Q: By and large, black Jewish communities have not been embraced by “mainstream” Jews in the U.S. and elsewhere. Do you know whether your film has inspired conversation around this issue, and/or helped to improve this dynamic?
A: It’s difficult to say, but I hope it has. I have experienced some very positive interactions between white and black Jewish communities in the last few years, but I know that many people still have misconceptions and/or suspicions surrounding Jews who do not look like themselves. I know from Jewish friends of color that they often feel overly-questioned in regard to their Judaism, and origins, and not accepted at face value. However, I think that those who have seen the film end up having their eyes opened a little bit wider to what Judaism sounds, feels, and looks like when it comes from a community of color. Most of the time, I get the sense that people either have an open mind and open heart to the idea, or they are so closed that they don’t wish to be informed or enlightened.
Q: Your film is an interesting theme for the basis of a communal Selichot service. What do hope it brings to a Selichot-minded audience in particular?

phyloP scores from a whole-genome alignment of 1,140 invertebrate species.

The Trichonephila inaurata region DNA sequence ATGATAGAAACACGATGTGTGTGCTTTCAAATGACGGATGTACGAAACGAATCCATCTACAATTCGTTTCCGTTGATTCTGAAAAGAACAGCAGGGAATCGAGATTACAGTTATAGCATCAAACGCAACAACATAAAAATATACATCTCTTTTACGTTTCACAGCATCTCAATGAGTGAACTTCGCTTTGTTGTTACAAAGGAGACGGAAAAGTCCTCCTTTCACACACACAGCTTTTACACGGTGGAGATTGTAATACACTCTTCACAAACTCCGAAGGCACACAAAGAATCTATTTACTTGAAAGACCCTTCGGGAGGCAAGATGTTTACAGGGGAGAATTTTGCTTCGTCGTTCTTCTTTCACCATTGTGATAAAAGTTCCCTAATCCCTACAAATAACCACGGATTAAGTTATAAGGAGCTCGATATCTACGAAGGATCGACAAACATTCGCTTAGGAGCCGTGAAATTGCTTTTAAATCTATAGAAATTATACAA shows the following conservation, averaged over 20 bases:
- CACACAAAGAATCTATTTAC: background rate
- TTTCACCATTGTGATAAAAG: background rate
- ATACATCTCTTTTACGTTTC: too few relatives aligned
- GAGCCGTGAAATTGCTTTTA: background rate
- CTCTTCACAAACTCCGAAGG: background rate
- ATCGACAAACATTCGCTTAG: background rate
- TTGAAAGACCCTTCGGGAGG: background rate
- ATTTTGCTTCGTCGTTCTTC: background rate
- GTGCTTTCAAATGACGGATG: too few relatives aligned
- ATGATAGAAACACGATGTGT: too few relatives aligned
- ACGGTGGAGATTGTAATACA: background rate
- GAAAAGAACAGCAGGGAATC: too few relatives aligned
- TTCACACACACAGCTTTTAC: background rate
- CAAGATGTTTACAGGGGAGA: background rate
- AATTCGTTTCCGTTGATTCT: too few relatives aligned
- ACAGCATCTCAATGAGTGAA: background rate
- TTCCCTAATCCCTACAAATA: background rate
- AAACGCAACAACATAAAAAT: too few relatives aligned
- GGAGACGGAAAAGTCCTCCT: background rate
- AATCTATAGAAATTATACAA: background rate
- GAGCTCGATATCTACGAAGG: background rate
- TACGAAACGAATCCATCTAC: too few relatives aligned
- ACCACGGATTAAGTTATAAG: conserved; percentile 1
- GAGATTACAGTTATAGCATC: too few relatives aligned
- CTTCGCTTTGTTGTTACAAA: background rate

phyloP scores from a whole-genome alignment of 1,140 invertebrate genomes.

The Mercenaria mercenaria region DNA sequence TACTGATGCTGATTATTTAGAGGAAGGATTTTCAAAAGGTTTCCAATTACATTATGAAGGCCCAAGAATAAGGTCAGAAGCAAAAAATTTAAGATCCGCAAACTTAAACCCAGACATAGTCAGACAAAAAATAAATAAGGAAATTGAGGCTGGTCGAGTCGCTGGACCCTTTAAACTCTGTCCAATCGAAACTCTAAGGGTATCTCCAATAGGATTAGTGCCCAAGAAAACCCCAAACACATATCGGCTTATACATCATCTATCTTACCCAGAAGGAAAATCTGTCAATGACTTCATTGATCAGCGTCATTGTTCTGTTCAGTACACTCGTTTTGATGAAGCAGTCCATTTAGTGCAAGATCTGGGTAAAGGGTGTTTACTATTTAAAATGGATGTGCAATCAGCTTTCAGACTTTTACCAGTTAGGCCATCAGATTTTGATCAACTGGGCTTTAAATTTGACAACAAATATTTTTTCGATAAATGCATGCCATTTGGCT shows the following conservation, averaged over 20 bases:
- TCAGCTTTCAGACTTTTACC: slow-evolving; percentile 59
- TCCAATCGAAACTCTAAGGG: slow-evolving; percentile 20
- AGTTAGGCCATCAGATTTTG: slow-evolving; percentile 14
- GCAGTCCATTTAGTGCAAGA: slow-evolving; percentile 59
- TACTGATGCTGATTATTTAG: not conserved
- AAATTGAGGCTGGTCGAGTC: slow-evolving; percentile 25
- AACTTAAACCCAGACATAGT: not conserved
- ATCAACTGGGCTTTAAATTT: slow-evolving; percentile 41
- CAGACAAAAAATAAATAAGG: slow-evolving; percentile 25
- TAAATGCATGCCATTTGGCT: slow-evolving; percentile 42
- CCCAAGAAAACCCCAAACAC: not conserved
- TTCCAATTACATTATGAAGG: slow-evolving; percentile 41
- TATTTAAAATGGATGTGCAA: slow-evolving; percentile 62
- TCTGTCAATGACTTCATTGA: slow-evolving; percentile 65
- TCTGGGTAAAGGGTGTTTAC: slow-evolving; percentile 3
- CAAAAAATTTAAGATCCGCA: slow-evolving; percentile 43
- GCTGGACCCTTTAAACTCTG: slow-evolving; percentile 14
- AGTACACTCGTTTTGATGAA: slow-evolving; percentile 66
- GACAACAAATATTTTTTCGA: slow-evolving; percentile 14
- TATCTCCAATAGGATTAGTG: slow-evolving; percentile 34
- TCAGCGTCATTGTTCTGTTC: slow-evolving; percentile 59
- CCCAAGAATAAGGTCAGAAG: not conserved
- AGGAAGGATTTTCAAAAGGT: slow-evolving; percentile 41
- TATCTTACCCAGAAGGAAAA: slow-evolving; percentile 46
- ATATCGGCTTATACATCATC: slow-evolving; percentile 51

A: Selichot is about preparing ourselves for a new year and new beginnings. It’s the start of the process of examining our lives and our actions of the past year, and making corrections for the year ahead. One must humble oneself and take a departure from the insignificant parts of everyday business. With that open mind, it’s a great time to be inspired by a community of people who have gone out on amazing personal journeys to seek out their true identity, the faith of their ancestors, and a like-minded community. These are journeys that most people never take, let alone over the course of the High Holidays. For several synagogue communities in Connecticut to want to come together and learn from this joyous and inspiring story is a true mitzvah, and one that can only help enhance their High-Holiday experience.
Communal Selichot Program featuring Re-emerging: The Jews of Nigeria with filmmaker Jeff L. Lieberman will be held on Saturday, Aug. 31, 9 p.m., at Congregation B’nai Torah, 5700 Main St., Trumbull, and is co-sponsored by Congregation Beth El (Fairfield), Congregation B’nai Israel (Bridgeport), and Congregation Rodeph Sholom (Bridgeport). For information call (203) 268-6940.